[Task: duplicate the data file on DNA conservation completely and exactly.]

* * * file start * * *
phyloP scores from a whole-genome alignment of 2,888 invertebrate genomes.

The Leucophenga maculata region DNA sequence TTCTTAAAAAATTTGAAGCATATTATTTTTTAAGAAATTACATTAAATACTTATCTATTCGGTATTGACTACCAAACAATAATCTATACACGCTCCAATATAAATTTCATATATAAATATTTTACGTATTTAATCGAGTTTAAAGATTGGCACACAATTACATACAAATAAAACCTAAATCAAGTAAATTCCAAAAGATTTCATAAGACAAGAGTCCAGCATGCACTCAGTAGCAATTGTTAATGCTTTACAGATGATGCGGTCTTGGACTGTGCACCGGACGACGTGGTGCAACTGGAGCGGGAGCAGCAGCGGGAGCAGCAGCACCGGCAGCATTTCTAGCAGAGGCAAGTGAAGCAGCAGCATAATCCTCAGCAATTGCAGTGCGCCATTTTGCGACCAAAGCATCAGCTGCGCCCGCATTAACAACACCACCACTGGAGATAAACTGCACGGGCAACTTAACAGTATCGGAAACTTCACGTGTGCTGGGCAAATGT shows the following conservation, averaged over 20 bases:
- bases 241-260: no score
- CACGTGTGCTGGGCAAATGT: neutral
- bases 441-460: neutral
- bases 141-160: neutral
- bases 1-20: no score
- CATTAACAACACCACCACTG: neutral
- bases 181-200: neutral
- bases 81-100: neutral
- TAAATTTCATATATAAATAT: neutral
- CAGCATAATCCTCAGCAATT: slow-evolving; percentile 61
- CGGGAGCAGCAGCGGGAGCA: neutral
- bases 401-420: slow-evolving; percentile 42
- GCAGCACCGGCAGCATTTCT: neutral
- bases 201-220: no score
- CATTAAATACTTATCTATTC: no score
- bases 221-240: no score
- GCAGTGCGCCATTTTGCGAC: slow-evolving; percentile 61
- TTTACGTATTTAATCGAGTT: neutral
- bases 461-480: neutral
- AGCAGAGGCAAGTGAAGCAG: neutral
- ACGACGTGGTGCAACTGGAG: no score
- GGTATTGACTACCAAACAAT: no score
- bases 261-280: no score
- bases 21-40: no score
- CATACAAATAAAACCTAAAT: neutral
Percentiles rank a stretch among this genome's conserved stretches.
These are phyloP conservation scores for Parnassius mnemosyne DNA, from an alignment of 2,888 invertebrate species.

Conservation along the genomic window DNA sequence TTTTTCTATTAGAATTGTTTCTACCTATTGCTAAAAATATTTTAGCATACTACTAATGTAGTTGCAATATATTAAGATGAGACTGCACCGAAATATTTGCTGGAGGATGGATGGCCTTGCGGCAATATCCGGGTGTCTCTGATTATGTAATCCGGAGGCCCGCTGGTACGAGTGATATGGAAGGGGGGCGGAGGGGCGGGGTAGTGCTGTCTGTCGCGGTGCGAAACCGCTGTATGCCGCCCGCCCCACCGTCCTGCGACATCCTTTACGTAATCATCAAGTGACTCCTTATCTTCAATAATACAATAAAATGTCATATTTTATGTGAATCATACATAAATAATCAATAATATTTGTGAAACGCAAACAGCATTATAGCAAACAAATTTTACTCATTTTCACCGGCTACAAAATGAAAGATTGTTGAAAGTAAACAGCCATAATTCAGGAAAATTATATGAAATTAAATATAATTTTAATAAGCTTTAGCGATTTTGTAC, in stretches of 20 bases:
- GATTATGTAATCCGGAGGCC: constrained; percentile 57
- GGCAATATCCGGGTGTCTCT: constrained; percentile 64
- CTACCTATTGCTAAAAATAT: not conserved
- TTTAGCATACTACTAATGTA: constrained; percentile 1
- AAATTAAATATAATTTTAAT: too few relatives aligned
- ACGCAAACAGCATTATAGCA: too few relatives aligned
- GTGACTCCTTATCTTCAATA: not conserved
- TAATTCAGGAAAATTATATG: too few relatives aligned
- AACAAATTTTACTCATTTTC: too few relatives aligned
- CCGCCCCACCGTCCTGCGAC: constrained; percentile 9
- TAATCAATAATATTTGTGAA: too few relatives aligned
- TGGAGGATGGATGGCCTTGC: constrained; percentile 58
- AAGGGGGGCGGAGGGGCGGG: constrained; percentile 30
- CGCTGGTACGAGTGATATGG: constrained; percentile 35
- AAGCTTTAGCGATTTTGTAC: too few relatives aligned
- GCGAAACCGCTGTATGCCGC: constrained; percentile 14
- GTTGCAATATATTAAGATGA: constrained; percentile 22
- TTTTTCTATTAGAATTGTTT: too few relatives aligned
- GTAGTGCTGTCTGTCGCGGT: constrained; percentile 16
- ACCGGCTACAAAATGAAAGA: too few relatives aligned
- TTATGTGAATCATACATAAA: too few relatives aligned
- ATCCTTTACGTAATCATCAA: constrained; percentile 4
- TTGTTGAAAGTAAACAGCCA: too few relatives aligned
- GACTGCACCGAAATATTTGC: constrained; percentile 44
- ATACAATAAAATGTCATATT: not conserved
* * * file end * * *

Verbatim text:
phyloP scores from a whole-genome alignment of 2,888 invertebrate genomes.

The Leucophenga maculata region DNA sequence TTCTTAAAAAATTTGAAGCATATTATTTTTTAAGAAATTACATTAAATACTTATCTATTCGGTATTGACTACCAAACAATAATCTATACACGCTCCAATATAAATTTCATATATAAATATTTTACGTATTTAATCGAGTTTAAAGATTGGCACACAATTACATACAAATAAAACCTAAATCAAGTAAATTCCAAAAGATTTCATAAGACAAGAGTCCAGCATGCACTCAGTAGCAATTGTTAATGCTTTACAGATGATGCGGTCTTGGACTGTGCACCGGACGACGTGGTGCAACTGGAGCGGGAGCAGCAGCGGGAGCAGCAGCACCGGCAGCATTTCTAGCAGAGGCAAGTGAAGCAGCAGCATAATCCTCAGCAATTGCAGTGCGCCATTTTGCGACCAAAGCATCAGCTGCGCCCGCATTAACAACACCACCACTGGAGATAAACTGCACGGGCAACTTAACAGTATCGGAAACTTCACGTGTGCTGGGCAAATGT shows the following conservation, averaged over 20 bases:
- bases 241-260: no score
- CACGTGTGCTGGGCAAATGT: neutral
- bases 441-460: neutral
- bases 141-160: neutral
- bases 1-20: no score
- CATTAACAACACCACCACTG: neutral
- bases 181-200: neutral
- bases 81-100: neutral
- TAAATTTCATATATAAATAT: neutral
- CAGCATAATCCTCAGCAATT: slow-evolving; percentile 61
- CGGGAGCAGCAGCGGGAGCA: neutral
- bases 401-420: slow-evolving; percentile 42
- GCAGCACCGGCAGCATTTCT: neutral
- bases 201-220: no score
- CATTAAATACTTATCTATTC: no score
- bases 221-240: no score
- GCAGTGCGCCATTTTGCGAC: slow-evolving; percentile 61
- TTTACGTATTTAATCGAGTT: neutral
- bases 461-480: neutral
- AGCAGAGGCAAGTGAAGCAG: neutral
- ACGACGTGGTGCAACTGGAG: no score
- GGTATTGACTACCAAACAAT: no score
- bases 261-280: no score
- bases 21-40: no score
- CATACAAATAAAACCTAAAT: neutral
Percentiles rank a stretch among this genome's conserved stretches.
These are phyloP conservation scores for Parnassius mnemosyne DNA, from an alignment of 2,888 invertebrate species.

Conservation along the genomic window DNA sequence TTTTTCTATTAGAATTGTTTCTACCTATTGCTAAAAATATTTTAGCATACTACTAATGTAGTTGCAATATATTAAGATGAGACTGCACCGAAATATTTGCTGGAGGATGGATGGCCTTGCGGCAATATCCGGGTGTCTCTGATTATGTAATCCGGAGGCCCGCTGGTACGAGTGATATGGAAGGGGGGCGGAGGGGCGGGGTAGTGCTGTCTGTCGCGGTGCGAAACCGCTGTATGCCGCCCGCCCCACCGTCCTGCGACATCCTTTACGTAATCATCAAGTGACTCCTTATCTTCAATAATACAATAAAATGTCATATTTTATGTGAATCATACATAAATAATCAATAATATTTGTGAAACGCAAACAGCATTATAGCAAACAAATTTTACTCATTTTCACCGGCTACAAAATGAAAGATTGTTGAAAGTAAACAGCCATAATTCAGGAAAATTATATGAAATTAAATATAATTTTAATAAGCTTTAGCGATTTTGTAC, in stretches of 20 bases:
- GATTATGTAATCCGGAGGCC: constrained; percentile 57
- GGCAATATCCGGGTGTCTCT: constrained; percentile 64
- CTACCTATTGCTAAAAATAT: not conserved
- TTTAGCATACTACTAATGTA: constrained; percentile 1
- AAATTAAATATAATTTTAAT: too few relatives aligned
- ACGCAAACAGCATTATAGCA: too few relatives aligned
- GTGACTCCTTATCTTCAATA: not conserved
- TAATTCAGGAAAATTATATG: too few relatives aligned
- AACAAATTTTACTCATTTTC: too few relatives aligned
- CCGCCCCACCGTCCTGCGAC: constrained; percentile 9
- TAATCAATAATATTTGTGAA: too few relatives aligned
- TGGAGGATGGATGGCCTTGC: constrained; percentile 58
- AAGGGGGGCGGAGGGGCGGG: constrained; percentile 30
- CGCTGGTACGAGTGATATGG: constrained; percentile 35
- AAGCTTTAGCGATTTTGTAC: too few relatives aligned
- GCGAAACCGCTGTATGCCGC: constrained; percentile 14
- GTTGCAATATATTAAGATGA: constrained; percentile 22
- TTTTTCTATTAGAATTGTTT: too few relatives aligned
- GTAGTGCTGTCTGTCGCGGT: constrained; percentile 16
- ACCGGCTACAAAATGAAAGA: too few relatives aligned
- TTATGTGAATCATACATAAA: too few relatives aligned
- ATCCTTTACGTAATCATCAA: constrained; percentile 4
- TTGTTGAAAGTAAACAGCCA: too few relatives aligned
- GACTGCACCGAAATATTTGC: constrained; percentile 44
- ATACAATAAAATGTCATATT: not conserved